July 29, 2015
Plastic bag ban begins
The ubiquitous plastic grocery bags that float aimlessly through the city and take literally centuries to decompose in a landfill should become scarcer in coming months as the City’s ban on disposable plastic bags becomes reality.
Starting Saturday, Aug. 1, grocers and other large chain retailers can offer sturdier plastic bags for customer use, however, most will charge a small fee for those reusable bags. Double bagging will no longer be allowed. Only plastic bags that are at least 2.25 millimeters thick (making them more durable and easier to reuse), are allowed under the new ordinance.
With this ban, Chicago joins a growing number of U.S. cities that have made the switch to reusable and more environmentally-friendly bagging. San Francisco became the first major U.S. city to ban plastic bags in 2007, and recent years, plastic bags have been restricted in many more cities, including Los Angeles, Cambridge, Mass., Seattle, Wash. and Austin, Texas. From an environmental standpoint, these laws appear to be working; for example, Santa Monica, Calif. has reduced its plastic use by 78 million bags since its ban took effect in 2011.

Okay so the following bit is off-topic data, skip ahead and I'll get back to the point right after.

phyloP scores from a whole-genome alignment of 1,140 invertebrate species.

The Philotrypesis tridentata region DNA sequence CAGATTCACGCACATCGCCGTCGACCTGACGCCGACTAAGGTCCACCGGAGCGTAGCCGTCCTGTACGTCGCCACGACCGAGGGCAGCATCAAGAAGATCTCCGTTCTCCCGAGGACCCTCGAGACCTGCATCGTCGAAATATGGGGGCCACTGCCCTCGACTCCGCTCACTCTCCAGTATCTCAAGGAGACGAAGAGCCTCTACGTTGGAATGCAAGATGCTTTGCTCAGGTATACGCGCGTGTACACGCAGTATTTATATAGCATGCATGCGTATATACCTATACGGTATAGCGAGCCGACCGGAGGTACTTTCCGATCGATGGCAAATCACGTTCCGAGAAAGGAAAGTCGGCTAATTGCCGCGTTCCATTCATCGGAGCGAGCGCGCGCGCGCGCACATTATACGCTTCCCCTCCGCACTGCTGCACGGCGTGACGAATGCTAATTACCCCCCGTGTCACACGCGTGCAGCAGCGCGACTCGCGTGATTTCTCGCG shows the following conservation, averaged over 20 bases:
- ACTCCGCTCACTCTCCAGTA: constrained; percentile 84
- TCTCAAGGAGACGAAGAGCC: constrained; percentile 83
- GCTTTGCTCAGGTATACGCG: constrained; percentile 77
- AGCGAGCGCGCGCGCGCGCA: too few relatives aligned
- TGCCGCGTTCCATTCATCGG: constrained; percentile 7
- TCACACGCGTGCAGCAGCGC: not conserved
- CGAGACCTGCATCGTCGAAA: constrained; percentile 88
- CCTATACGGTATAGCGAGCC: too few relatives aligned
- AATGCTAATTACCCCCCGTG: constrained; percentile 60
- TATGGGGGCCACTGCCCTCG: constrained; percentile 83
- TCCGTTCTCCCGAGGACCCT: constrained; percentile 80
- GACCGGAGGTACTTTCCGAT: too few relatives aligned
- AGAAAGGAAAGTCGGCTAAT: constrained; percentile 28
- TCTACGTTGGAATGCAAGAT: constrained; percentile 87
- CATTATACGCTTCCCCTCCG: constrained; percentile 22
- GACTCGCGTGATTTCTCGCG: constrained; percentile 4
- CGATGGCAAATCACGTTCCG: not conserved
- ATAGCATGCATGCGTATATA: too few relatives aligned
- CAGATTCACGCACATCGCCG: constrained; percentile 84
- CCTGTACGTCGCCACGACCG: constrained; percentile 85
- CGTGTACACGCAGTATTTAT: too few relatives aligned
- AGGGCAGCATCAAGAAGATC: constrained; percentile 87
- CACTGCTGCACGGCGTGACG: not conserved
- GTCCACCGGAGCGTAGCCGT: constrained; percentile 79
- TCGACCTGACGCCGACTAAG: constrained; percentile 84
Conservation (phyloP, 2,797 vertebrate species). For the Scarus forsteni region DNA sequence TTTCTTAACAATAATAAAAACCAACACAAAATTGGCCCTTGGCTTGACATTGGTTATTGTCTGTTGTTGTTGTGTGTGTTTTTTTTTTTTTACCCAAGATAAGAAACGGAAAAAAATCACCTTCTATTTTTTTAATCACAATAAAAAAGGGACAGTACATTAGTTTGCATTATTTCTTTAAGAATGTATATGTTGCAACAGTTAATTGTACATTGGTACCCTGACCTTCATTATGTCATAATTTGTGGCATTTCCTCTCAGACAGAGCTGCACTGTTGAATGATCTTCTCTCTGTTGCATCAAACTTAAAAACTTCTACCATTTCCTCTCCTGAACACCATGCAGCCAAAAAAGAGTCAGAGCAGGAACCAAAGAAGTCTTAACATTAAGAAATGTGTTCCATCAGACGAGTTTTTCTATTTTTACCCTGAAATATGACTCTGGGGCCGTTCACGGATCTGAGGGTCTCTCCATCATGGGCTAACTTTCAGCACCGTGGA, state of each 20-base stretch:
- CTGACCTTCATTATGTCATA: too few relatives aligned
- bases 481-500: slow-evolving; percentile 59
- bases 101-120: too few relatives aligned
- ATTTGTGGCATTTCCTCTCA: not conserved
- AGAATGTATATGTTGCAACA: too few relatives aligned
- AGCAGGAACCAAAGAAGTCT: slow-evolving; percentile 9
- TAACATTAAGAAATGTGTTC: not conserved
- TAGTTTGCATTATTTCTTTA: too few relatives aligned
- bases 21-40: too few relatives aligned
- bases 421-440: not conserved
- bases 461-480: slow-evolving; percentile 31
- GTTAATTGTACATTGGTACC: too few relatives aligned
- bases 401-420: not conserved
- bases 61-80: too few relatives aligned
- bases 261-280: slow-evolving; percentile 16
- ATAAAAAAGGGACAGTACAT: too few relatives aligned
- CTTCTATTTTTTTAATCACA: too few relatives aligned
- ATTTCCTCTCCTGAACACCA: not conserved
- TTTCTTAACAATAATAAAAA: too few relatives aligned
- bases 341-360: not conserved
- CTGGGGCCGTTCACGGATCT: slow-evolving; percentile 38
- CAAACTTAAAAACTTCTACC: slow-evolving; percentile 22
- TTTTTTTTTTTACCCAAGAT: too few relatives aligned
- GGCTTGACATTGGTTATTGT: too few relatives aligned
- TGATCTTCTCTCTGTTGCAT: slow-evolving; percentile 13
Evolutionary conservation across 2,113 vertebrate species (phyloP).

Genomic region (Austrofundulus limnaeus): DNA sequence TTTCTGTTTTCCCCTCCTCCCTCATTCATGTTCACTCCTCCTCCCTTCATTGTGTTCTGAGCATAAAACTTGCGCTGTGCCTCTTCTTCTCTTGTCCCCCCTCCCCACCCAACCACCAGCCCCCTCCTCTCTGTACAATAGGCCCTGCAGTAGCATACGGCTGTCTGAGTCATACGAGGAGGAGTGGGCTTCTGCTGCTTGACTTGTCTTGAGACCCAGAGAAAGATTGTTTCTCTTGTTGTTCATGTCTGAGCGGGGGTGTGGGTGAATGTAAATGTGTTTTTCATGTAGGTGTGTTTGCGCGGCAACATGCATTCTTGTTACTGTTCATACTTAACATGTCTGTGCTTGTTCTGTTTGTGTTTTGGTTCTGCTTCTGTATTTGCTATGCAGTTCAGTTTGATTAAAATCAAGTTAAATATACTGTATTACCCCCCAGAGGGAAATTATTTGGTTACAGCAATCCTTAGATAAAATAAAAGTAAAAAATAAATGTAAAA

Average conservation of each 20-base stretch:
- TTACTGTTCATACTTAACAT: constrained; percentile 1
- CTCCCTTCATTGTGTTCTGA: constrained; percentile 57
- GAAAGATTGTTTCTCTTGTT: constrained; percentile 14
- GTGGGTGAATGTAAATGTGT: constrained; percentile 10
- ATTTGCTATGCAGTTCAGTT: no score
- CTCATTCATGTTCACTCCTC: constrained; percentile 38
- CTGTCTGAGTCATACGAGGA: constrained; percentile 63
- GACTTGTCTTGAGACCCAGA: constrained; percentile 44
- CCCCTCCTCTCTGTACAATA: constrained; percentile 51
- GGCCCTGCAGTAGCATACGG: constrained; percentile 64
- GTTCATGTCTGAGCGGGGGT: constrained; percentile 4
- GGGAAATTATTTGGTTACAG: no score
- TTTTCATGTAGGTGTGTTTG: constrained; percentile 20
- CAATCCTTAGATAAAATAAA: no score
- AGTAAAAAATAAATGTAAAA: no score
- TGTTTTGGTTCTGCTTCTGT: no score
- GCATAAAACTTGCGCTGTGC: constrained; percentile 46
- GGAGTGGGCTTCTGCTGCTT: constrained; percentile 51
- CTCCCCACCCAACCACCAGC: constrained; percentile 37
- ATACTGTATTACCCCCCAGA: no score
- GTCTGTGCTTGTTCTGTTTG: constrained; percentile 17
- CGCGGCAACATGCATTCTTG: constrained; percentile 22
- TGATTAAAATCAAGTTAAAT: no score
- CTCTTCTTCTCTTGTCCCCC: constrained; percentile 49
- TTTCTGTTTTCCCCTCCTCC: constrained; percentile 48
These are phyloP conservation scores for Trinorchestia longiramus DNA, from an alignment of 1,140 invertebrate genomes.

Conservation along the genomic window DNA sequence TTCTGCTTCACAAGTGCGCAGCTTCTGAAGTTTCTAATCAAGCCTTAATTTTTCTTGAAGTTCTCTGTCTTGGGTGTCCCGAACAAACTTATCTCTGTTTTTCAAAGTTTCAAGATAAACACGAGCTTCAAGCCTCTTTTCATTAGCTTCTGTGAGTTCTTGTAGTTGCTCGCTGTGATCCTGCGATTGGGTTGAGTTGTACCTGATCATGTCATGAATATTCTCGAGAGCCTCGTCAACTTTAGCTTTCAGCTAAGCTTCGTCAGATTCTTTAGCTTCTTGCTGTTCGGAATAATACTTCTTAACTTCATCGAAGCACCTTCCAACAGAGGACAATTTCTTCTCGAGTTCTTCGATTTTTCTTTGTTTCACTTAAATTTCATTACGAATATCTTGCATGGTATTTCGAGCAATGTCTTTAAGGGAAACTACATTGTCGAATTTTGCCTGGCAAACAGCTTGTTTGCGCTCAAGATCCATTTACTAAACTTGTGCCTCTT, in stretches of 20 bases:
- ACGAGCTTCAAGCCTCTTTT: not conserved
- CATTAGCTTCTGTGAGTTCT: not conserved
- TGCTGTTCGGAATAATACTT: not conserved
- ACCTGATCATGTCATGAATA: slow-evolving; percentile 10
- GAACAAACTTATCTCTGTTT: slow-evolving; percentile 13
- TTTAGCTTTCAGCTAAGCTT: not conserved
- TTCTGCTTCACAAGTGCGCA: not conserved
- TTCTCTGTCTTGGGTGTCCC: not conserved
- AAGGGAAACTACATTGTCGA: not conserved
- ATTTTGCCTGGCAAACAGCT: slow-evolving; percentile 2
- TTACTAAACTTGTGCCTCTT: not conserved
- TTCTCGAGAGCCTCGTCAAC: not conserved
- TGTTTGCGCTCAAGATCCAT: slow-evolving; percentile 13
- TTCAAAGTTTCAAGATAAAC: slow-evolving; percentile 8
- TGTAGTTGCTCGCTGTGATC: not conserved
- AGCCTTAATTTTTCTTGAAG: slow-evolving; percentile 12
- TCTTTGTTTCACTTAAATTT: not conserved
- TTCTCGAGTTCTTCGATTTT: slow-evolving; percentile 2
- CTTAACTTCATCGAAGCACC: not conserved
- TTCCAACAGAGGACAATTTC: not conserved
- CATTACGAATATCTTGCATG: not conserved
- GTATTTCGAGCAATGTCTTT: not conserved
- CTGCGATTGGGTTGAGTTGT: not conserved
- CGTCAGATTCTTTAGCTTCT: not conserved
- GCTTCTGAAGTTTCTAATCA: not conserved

Consumers should consider using reusable canvas bags – many stores that don’t already do so will begin selling them, and tote bags (often given away for free at events and fairs) are another option. Stores will also continue to offer paper bags, arguably an environmentally-friendly alternative to plastic, and some retailers will also offer the thicker plastic reusable bags for purchase on-site. The thicker bags are said to carry up to 22 pounds and last for up to 125 shopping trips.
For additional information on the new law, please contact the Office of Sustainability at firstname.lastname@example.org.